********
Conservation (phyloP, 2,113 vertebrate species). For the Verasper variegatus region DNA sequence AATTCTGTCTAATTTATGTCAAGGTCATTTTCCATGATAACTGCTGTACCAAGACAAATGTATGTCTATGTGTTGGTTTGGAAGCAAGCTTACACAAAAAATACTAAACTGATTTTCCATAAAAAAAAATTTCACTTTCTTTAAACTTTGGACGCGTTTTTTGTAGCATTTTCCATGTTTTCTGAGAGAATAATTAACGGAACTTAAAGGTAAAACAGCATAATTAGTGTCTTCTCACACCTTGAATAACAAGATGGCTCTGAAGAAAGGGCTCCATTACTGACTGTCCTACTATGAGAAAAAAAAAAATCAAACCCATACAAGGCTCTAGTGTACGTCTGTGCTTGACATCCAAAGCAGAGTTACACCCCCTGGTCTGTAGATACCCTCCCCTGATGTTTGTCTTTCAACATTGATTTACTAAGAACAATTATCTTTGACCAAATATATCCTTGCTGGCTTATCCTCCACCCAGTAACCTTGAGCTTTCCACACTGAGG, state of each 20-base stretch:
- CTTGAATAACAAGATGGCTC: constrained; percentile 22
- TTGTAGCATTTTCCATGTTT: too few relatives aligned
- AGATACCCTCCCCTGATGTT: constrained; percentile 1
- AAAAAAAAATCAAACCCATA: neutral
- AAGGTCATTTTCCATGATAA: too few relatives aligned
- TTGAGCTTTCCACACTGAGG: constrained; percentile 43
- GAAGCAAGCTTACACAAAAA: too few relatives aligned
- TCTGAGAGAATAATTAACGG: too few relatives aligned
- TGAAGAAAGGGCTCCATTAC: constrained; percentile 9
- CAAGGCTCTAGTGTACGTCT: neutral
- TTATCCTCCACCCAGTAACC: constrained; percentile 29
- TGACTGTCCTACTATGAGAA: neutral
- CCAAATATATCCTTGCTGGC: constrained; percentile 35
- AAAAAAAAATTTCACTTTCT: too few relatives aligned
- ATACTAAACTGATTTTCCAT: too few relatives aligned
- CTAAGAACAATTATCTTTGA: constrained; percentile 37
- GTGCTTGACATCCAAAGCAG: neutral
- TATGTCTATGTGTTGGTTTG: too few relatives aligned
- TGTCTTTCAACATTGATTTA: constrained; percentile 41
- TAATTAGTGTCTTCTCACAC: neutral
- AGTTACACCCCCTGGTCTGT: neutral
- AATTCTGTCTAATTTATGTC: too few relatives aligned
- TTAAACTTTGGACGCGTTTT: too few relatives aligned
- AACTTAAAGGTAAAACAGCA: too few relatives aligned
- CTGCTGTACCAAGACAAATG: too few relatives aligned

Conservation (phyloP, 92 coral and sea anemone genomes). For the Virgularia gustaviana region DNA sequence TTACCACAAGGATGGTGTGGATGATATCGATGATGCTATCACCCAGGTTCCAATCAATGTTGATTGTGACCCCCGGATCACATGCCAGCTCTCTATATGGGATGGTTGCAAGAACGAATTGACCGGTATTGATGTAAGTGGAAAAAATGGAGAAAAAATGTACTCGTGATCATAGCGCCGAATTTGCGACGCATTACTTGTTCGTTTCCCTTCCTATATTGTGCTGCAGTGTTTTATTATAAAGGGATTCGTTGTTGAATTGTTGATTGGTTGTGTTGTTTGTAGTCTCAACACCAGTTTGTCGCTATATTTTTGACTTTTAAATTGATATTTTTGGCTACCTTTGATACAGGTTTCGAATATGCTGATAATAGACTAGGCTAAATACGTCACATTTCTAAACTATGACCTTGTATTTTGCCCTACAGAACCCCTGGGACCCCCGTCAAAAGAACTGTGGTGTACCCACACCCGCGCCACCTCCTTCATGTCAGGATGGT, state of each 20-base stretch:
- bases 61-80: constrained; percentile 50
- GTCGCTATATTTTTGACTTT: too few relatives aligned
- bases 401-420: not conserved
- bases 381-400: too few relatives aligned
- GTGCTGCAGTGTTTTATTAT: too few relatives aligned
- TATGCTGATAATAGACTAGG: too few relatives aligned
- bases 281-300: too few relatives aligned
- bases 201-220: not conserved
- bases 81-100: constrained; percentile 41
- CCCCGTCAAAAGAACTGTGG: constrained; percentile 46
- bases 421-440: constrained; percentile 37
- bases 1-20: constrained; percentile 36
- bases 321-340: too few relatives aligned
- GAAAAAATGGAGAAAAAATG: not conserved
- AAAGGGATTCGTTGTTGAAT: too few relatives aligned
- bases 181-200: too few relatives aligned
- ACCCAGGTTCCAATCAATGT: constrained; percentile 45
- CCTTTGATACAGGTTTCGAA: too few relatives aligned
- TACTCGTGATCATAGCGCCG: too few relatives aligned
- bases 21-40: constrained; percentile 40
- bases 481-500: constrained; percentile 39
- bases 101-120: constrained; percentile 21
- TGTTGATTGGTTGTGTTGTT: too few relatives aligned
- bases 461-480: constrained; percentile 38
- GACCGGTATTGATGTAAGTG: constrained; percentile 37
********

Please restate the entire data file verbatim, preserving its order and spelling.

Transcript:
Conservation (phyloP, 2,113 vertebrate species). For the Verasper variegatus region DNA sequence AATTCTGTCTAATTTATGTCAAGGTCATTTTCCATGATAACTGCTGTACCAAGACAAATGTATGTCTATGTGTTGGTTTGGAAGCAAGCTTACACAAAAAATACTAAACTGATTTTCCATAAAAAAAAATTTCACTTTCTTTAAACTTTGGACGCGTTTTTTGTAGCATTTTCCATGTTTTCTGAGAGAATAATTAACGGAACTTAAAGGTAAAACAGCATAATTAGTGTCTTCTCACACCTTGAATAACAAGATGGCTCTGAAGAAAGGGCTCCATTACTGACTGTCCTACTATGAGAAAAAAAAAAATCAAACCCATACAAGGCTCTAGTGTACGTCTGTGCTTGACATCCAAAGCAGAGTTACACCCCCTGGTCTGTAGATACCCTCCCCTGATGTTTGTCTTTCAACATTGATTTACTAAGAACAATTATCTTTGACCAAATATATCCTTGCTGGCTTATCCTCCACCCAGTAACCTTGAGCTTTCCACACTGAGG, state of each 20-base stretch:
- CTTGAATAACAAGATGGCTC: constrained; percentile 22
- TTGTAGCATTTTCCATGTTT: too few relatives aligned
- AGATACCCTCCCCTGATGTT: constrained; percentile 1
- AAAAAAAAATCAAACCCATA: neutral
- AAGGTCATTTTCCATGATAA: too few relatives aligned
- TTGAGCTTTCCACACTGAGG: constrained; percentile 43
- GAAGCAAGCTTACACAAAAA: too few relatives aligned
- TCTGAGAGAATAATTAACGG: too few relatives aligned
- TGAAGAAAGGGCTCCATTAC: constrained; percentile 9
- CAAGGCTCTAGTGTACGTCT: neutral
- TTATCCTCCACCCAGTAACC: constrained; percentile 29
- TGACTGTCCTACTATGAGAA: neutral
- CCAAATATATCCTTGCTGGC: constrained; percentile 35
- AAAAAAAAATTTCACTTTCT: too few relatives aligned
- ATACTAAACTGATTTTCCAT: too few relatives aligned
- CTAAGAACAATTATCTTTGA: constrained; percentile 37
- GTGCTTGACATCCAAAGCAG: neutral
- TATGTCTATGTGTTGGTTTG: too few relatives aligned
- TGTCTTTCAACATTGATTTA: constrained; percentile 41
- TAATTAGTGTCTTCTCACAC: neutral
- AGTTACACCCCCTGGTCTGT: neutral
- AATTCTGTCTAATTTATGTC: too few relatives aligned
- TTAAACTTTGGACGCGTTTT: too few relatives aligned
- AACTTAAAGGTAAAACAGCA: too few relatives aligned
- CTGCTGTACCAAGACAAATG: too few relatives aligned

Conservation (phyloP, 92 coral and sea anemone genomes). For the Virgularia gustaviana region DNA sequence TTACCACAAGGATGGTGTGGATGATATCGATGATGCTATCACCCAGGTTCCAATCAATGTTGATTGTGACCCCCGGATCACATGCCAGCTCTCTATATGGGATGGTTGCAAGAACGAATTGACCGGTATTGATGTAAGTGGAAAAAATGGAGAAAAAATGTACTCGTGATCATAGCGCCGAATTTGCGACGCATTACTTGTTCGTTTCCCTTCCTATATTGTGCTGCAGTGTTTTATTATAAAGGGATTCGTTGTTGAATTGTTGATTGGTTGTGTTGTTTGTAGTCTCAACACCAGTTTGTCGCTATATTTTTGACTTTTAAATTGATATTTTTGGCTACCTTTGATACAGGTTTCGAATATGCTGATAATAGACTAGGCTAAATACGTCACATTTCTAAACTATGACCTTGTATTTTGCCCTACAGAACCCCTGGGACCCCCGTCAAAAGAACTGTGGTGTACCCACACCCGCGCCACCTCCTTCATGTCAGGATGGT, state of each 20-base stretch:
- bases 61-80: constrained; percentile 50
- GTCGCTATATTTTTGACTTT: too few relatives aligned
- bases 401-420: not conserved
- bases 381-400: too few relatives aligned
- GTGCTGCAGTGTTTTATTAT: too few relatives aligned
- TATGCTGATAATAGACTAGG: too few relatives aligned
- bases 281-300: too few relatives aligned
- bases 201-220: not conserved
- bases 81-100: constrained; percentile 41
- CCCCGTCAAAAGAACTGTGG: constrained; percentile 46
- bases 421-440: constrained; percentile 37
- bases 1-20: constrained; percentile 36
- bases 321-340: too few relatives aligned
- GAAAAAATGGAGAAAAAATG: not conserved
- AAAGGGATTCGTTGTTGAAT: too few relatives aligned
- bases 181-200: too few relatives aligned
- ACCCAGGTTCCAATCAATGT: constrained; percentile 45
- CCTTTGATACAGGTTTCGAA: too few relatives aligned
- TACTCGTGATCATAGCGCCG: too few relatives aligned
- bases 21-40: constrained; percentile 40
- bases 481-500: constrained; percentile 39
- bases 101-120: constrained; percentile 21
- TGTTGATTGGTTGTGTTGTT: too few relatives aligned
- bases 461-480: constrained; percentile 38
- GACCGGTATTGATGTAAGTG: constrained; percentile 37